Anatomy of a Chemical Murder

Anatomy of a Chemical Murder

April 25, 2008

Wal-Mart announced last week that it would stop selling baby bottles made
with the chemical bisphenol A, or BPA.

In the past, I would have laid the blame for this junk science-fueled shame
at the feet of anti-chemical environmental jihadists, their pseudo-scientist
henchmen at universities and government regulatory agencies and Wal-Mart's
knuckleheaded executives, who seem to be more interested in appeasing
eco-pressure groups than reassuring consumers the products the retailer has sold
for decades are safe.

But the banning of baby bottles made with BPA is so mind-bogglingly baseless
that I just have to lay the blame where it truly belongs — with the lame-o
chemical industry, which utterly failed to defend its product against activist
claims and a regulatory process so specious it would cause voodoo practitioners
to shudder.

First, there is no evidence anyone has ever been harmed by BPA in a consumer
product, despite widespread use in baby and medical products and food and
beverage containers; moreover, there’s no reason to expect anyone ever would be
harmed, as exposures to BPA from consumer products are 100 times lower than the
"safe" level determined by government regulators.

If you think about it, products made with BPA are, in fact, safer than, say,
Wal-Mart’s peanut-containing products that can cause fatal allergic reactions in
children. Yet peanut products remain on the shelves.

So just how did BPA wind up becoming chemical non grata?

Early activist efforts against industrial chemicals in the environment (circa
1960-1990) largely were based on allegations that they were cancer-causing. But
by the early-1990s it became clear that this was not so, particularly at
exposure levels typically found in the environment.

The activists then switched to claims that small exposures to certain
chemicals — so-called "environmental estrogens" or "endocrine disrupters" —
interfered with normal hormonal processes to cause a variety of adverse health
effects ranging from attention deficit disorder to miscarriages to
sterility.

This scare hit the mainstream media in 1996 with the publication of the
alarmist book "Our Stolen Future: Are We Threatening Our Fertility, Intelligence
and Survival? — A Scientific Detective Story."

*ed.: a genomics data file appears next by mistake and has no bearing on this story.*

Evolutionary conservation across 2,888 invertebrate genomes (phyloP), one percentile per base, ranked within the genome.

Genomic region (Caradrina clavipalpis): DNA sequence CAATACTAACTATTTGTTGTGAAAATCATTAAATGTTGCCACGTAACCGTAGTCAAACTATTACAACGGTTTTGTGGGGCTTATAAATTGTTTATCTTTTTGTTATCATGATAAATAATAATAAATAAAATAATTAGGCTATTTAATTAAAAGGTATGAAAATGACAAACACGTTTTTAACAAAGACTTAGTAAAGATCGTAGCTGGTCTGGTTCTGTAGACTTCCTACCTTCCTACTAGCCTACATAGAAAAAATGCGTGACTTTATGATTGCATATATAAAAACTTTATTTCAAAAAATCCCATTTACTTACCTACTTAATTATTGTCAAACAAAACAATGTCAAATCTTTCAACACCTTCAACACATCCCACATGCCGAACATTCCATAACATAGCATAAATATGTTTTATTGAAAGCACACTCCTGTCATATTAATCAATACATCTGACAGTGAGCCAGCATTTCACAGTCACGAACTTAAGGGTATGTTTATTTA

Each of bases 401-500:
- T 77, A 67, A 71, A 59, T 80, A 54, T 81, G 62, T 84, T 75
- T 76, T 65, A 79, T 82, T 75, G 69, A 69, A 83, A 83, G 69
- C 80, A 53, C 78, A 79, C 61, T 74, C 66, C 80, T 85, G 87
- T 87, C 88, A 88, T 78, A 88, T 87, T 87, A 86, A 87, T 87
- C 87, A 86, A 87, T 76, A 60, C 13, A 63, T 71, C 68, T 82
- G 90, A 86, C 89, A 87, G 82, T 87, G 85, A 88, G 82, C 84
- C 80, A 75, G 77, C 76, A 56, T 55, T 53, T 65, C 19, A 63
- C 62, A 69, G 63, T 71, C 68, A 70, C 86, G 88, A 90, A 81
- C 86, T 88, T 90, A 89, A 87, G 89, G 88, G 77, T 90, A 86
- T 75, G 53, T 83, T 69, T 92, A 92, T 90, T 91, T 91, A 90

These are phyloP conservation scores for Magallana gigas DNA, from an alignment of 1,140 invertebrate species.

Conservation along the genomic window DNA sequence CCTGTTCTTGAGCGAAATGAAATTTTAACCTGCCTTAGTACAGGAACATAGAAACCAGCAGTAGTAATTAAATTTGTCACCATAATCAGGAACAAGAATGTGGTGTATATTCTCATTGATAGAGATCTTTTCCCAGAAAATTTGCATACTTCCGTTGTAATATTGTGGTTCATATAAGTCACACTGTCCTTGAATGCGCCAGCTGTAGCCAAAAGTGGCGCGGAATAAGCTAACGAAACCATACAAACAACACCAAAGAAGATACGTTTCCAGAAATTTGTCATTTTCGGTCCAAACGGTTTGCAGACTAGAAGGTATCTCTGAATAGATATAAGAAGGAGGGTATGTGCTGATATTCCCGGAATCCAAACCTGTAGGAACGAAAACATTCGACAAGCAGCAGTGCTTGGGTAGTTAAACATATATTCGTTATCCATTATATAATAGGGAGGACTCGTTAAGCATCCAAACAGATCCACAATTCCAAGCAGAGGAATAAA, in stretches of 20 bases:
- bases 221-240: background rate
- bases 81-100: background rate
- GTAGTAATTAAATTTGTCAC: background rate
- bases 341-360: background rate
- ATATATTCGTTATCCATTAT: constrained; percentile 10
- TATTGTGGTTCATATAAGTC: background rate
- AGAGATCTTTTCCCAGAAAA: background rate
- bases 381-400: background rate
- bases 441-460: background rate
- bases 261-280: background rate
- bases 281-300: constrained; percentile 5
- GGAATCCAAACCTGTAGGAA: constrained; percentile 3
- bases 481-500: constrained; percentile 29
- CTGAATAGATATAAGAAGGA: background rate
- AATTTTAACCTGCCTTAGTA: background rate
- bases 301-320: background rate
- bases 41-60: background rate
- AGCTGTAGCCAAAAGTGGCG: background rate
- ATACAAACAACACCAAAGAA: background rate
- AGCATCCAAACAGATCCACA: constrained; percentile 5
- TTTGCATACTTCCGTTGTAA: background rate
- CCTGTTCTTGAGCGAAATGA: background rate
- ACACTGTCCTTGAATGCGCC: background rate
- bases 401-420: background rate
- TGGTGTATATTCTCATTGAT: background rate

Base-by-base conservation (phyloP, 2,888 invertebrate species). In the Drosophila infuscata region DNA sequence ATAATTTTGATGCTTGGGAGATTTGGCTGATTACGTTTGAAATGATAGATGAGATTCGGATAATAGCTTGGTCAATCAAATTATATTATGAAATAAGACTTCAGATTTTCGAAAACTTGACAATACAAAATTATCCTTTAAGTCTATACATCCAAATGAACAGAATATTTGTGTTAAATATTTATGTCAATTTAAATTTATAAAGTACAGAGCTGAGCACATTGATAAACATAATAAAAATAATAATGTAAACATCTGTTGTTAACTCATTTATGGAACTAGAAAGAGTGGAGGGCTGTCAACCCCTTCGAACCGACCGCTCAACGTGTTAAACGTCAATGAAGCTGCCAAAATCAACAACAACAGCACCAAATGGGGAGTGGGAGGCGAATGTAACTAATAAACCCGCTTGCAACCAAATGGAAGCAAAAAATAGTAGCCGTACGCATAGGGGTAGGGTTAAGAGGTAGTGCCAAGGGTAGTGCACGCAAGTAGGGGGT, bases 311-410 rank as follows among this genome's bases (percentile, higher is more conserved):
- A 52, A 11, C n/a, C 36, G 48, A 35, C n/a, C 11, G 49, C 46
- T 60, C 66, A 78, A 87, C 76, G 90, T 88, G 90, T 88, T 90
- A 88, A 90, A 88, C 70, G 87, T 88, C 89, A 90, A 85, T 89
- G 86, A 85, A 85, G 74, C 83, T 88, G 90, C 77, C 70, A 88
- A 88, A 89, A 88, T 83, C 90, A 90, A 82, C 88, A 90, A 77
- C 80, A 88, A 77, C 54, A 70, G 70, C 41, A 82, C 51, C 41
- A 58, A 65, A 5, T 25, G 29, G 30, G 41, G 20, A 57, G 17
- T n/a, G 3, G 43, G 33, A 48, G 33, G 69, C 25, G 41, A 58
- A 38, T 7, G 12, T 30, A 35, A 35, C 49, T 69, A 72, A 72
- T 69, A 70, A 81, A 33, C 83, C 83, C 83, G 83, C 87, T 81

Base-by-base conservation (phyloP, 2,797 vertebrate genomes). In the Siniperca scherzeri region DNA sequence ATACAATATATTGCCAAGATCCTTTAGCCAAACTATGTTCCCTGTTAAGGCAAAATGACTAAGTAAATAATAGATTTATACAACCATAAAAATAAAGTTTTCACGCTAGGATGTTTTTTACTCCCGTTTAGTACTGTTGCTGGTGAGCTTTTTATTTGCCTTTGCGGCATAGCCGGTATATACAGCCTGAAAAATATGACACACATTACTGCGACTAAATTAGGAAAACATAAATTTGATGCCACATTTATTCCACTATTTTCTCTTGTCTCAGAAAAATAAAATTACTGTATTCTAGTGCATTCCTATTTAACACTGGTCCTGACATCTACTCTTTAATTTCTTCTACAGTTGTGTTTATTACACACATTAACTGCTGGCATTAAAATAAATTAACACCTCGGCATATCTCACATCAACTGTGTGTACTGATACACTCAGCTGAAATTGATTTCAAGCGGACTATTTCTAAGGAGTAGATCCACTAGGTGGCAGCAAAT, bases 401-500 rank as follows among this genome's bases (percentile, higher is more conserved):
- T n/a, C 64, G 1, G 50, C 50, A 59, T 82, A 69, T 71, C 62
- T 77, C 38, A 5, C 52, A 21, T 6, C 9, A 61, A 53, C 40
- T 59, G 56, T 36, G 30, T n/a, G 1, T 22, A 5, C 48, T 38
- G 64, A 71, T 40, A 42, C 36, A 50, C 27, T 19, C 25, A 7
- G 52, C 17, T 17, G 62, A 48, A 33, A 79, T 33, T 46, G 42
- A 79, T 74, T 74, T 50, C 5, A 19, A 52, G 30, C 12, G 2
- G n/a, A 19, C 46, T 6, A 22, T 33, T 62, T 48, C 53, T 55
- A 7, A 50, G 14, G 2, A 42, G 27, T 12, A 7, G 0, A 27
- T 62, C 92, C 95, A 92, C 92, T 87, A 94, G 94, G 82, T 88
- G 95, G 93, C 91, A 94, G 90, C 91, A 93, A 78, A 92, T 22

The book and scare quickly faded, however, as many scientists and the
chemical industry responded strongly against the allegations, some of the
scare’s prominent proponents were found guilty of related scientific misconduct and a review panel of the National Academy of
Sciences determined in 1999 there was no evidence to support alarm about
so-called endocrine disrupters.

So endocrine disrupter theory advocates went back to the drawing board and
came up with a successful strategy: If their claims didn’t measure up to what
generally was considered as science, then they would change how science was
conducted.

As reported in this column seven
years ago
, the National Toxicology Program, or NTP — a federal agency whose
mission seems to be scaring the public about industrial chemicals and whose
staff is closely tied to the anti-chemical movement — did the activists’ dirty
work by tossing out the toxicology rulebook in establishing two precedents key
to the fate of BPA.

First, the NTP determined it no longer was necessary to show that the risk of
health effects from a chemical increased with greater exposure. "The dose makes
the poison" had been a fundamental principle of toxicology for hundreds of
years.

The NTP then also decided it no longer was necessary for scientists to submit
reproducible study results; traditionally, before the results of a scientific
experiment are accepted as valid, other scientists must be able to confirm the
results by replicating them independently.

These changes finally paid off last week as the NTP issued a preliminary
assessment of BPA driven by several non-reproducible experiments claiming to
indicate that BPA is associated with adverse health effects in mice at doses far
below the safe levels determined by traditional testing.

"The scientific evidence that supports a conclusion of some concern for
exposures in fetuses, infants and children comes from a number of laboratory
animal studies reporting that 'low' level exposure to bisphenol A during
development can cause changes in behavior and the brain, prostate gland, mammary
gland, and the age at which females attain puberty," the NTP concluded.

Although the NTP also acknowledged that "these studies only provide limited
evidence for adverse effects on development and more research is needed to
better understand their implications for human health," the NTP’s finding of
"some concern" was enough to prompt Wal-Mart to take action against
BPA-containing baby bottles.

So why blame the chemical industry for the nefarious doings of a rogue
NTP-activist cabal?

The industry had almost seven years to take political and legal action
against a clearly corrupted government process. There is no evidence that the
industry mounted any sort of vigorous public or behind-the-scenes defense of its
product.

Worse, a terrible precedent has been set that will haunt the development and
use of chemicals that improve the quality of our lives. While it is quite likely
BPA can be replaced by some other chemical and sometimes it does make sense from
a public relations perspective for an industry to "switch" rather than to
"fight" over a particular chemical, BPA wasn’t the only thing at stake. The use
of science in the regulatory process also was on the line.

BPA-maker Dow Chemical says on its Web site that "we support the development
of responsible, science-based laws, regulations, standards, practices and
procedures that safeguard the community, workplace and environment."

It’s going to take more than Web site lip service to live up to that
principle.